Do you want people to listen to your advice or opinions? Or do you wish you could engage more with individuals who do not share your opinion, in a meaningful, non-confrontational way?
If you would like to do a better job of making yourself heard, consider these three ways to speak with people who disagree with you and still have respect for one another by the end of the conversation:
We Put Weight on Different Arguments: You may be speaking with someone who has a different political, personal, or professional opinion than you. It is important to remember that even if you take the time to lay out arguments that have convinced you of your personal opinion, the “proof” or type of evidence that registers most with someone else may not be the same as yours. While it may take time, we can benefit from getting a sense of what sources, facts, and scale of information resonates with the particular person we are speaking to. When we are speaking with other professionals or our clients, it helps to learn what motivates them, or what will at least perk up their ears, both factually and emotionally. For example, some people may respond better when they learn about the human impact of an issue. Someone else, on the other hand, may approach the same situation from a purely economic perspective. Once your peer or client is engaged, even momentarily, you can begin to find middle ground with them.
Remember That Our Values Affect Our Perspective: Values do not necessarily mean religious beliefs. Values also refer to the item, outcome, or concept that someone prioritizes or emphasizes when they make decisions or form opinions. For example, many people strongly value family. Kindness, freedom, and security are a few more values that people may use as guidelines for their individual perspective on the world. When considering or responding to an idea, look it over from the viewpoint of your values, but also with the value filter of the person you are speaking to, if possible. You may find that both of your values line up more than you realized! Or, you may learn something new, in as civil a situation as possible.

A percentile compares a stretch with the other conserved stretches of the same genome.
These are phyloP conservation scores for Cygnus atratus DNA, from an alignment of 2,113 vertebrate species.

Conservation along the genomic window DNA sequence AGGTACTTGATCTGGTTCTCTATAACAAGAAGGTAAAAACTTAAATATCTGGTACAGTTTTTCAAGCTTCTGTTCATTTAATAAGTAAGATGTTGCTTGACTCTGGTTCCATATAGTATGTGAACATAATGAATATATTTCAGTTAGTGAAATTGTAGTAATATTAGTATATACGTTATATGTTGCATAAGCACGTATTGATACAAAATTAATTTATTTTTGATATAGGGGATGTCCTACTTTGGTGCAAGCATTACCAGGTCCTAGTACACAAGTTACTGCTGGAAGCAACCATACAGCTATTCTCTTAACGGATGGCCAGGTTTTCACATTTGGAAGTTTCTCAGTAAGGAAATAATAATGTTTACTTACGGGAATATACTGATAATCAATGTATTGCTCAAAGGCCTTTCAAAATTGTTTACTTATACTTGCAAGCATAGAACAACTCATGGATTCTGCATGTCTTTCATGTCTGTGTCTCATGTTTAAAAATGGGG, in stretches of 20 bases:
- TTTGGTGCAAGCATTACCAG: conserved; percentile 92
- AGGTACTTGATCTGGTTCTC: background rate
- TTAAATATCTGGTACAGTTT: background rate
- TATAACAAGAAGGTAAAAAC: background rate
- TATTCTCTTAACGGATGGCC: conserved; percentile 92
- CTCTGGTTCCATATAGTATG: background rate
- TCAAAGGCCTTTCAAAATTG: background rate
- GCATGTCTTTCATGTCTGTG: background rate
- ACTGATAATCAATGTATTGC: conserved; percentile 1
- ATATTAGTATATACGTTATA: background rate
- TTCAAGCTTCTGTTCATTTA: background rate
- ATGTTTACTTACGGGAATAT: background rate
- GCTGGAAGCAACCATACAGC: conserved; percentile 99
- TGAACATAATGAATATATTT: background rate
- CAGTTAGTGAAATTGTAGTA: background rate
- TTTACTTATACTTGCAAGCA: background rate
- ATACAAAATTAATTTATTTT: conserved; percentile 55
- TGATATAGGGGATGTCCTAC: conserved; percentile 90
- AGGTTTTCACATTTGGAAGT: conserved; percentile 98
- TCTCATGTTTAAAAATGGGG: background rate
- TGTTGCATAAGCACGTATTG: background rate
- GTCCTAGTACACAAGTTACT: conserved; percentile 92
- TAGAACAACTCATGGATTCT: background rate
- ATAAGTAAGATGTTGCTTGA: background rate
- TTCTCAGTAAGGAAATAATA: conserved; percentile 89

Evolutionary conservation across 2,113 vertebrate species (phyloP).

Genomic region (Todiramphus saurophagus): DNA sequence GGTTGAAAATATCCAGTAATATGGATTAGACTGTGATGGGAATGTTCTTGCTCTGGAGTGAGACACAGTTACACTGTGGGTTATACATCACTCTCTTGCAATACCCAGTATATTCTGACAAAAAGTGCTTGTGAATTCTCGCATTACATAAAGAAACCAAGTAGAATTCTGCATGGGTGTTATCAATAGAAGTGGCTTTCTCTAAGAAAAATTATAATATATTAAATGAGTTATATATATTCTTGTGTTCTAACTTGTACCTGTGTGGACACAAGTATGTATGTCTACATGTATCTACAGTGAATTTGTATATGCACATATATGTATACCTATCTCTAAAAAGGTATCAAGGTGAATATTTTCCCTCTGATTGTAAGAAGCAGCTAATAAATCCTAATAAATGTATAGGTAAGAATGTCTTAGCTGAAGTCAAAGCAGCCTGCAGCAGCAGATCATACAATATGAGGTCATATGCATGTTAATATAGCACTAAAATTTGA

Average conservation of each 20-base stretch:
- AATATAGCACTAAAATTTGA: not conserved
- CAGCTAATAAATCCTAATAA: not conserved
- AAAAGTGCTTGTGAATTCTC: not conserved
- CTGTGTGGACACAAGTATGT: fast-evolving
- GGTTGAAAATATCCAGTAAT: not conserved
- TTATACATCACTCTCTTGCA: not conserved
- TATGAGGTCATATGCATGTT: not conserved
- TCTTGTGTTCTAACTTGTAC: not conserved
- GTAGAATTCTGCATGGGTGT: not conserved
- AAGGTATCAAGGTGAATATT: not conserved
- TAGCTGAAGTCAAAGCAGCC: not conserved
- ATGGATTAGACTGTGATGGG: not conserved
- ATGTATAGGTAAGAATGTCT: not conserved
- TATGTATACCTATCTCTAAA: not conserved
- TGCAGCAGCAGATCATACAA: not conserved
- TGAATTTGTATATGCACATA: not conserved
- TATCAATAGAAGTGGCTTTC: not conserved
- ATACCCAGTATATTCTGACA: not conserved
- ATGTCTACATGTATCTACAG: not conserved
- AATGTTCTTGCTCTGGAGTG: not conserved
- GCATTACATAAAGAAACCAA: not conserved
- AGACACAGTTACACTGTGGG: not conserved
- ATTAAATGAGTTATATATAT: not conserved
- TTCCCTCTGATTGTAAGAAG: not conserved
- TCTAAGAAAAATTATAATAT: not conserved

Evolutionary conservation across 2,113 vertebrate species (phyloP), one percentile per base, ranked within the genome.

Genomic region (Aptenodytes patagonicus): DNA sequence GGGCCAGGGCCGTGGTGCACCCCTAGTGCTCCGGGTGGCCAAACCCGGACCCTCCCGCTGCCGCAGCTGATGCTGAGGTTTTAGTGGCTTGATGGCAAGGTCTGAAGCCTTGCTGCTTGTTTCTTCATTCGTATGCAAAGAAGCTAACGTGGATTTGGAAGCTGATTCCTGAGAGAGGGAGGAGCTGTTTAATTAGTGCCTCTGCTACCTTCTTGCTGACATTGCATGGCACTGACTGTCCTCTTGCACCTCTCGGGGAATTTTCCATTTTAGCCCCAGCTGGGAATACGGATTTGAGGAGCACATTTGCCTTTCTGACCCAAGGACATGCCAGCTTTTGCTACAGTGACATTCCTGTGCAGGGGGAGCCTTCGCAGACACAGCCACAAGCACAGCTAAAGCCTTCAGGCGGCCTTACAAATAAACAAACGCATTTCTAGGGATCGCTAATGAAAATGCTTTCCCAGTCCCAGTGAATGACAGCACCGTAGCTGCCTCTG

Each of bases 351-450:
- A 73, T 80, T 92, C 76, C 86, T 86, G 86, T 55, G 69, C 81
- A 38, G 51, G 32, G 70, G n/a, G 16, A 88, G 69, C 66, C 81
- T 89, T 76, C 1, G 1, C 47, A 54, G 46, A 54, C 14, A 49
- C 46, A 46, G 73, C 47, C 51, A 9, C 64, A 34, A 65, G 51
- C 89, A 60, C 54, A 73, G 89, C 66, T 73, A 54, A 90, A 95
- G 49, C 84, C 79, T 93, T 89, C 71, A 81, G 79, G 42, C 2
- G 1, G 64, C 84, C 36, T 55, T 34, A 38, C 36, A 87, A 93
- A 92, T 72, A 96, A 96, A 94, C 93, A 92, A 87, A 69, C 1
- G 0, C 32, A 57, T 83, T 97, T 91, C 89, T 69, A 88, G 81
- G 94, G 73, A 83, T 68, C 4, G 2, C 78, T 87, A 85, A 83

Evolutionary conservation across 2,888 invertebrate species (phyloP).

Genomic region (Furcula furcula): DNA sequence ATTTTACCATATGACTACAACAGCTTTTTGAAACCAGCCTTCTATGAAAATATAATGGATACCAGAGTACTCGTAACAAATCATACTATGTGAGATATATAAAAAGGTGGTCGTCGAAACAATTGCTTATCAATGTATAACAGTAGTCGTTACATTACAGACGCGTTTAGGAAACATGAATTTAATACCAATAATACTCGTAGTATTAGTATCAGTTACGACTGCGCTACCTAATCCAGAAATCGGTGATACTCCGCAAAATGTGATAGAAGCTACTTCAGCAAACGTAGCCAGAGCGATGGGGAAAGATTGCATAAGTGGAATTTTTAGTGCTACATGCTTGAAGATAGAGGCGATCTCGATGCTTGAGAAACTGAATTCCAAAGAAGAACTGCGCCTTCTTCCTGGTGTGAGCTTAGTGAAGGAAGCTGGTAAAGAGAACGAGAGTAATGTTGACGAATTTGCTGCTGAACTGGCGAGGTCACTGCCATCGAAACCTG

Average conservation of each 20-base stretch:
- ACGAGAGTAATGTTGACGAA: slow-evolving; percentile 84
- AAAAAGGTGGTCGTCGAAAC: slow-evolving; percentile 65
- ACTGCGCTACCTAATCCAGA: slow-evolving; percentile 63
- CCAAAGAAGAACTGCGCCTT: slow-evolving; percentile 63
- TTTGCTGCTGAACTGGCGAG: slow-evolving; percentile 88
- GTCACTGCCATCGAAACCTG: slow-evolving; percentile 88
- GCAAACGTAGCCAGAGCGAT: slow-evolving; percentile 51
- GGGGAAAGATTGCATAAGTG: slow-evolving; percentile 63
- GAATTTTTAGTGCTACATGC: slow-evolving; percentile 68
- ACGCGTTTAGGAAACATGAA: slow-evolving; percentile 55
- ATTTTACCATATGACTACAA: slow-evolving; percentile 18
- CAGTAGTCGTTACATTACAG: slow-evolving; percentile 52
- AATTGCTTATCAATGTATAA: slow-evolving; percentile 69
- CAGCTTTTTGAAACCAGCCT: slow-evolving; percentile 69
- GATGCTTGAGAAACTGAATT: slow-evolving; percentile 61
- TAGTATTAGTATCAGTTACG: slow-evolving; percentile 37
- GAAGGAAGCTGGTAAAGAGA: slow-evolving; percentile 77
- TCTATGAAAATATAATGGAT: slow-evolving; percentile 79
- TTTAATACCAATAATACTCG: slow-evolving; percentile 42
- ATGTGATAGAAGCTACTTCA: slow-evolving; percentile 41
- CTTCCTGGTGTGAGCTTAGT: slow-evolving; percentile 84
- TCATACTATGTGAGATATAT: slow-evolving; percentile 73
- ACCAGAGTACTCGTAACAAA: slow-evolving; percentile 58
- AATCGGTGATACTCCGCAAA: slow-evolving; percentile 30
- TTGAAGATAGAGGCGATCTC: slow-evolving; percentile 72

Listen: When we listen, we are allowing ourselves to be taken into someone else’s perspective. With listening comes understanding and empathy, as well as the exchange of new information. The only way that we will be able to make our opinions truly appealing is if we listen to what our friend, client, or peer is actually saying before we respond.
If you take the time to understand where the person you are speaking to is coming from, you will have an easier time relaying how your ideas can, in fact, help these individuals achieve their goals. Chances are, you will have more relatable stances between the two of you than you initially imagined!
To learn about more ways to grow personally and professionally, visit the Syncis blog at www.syncis.com/blog.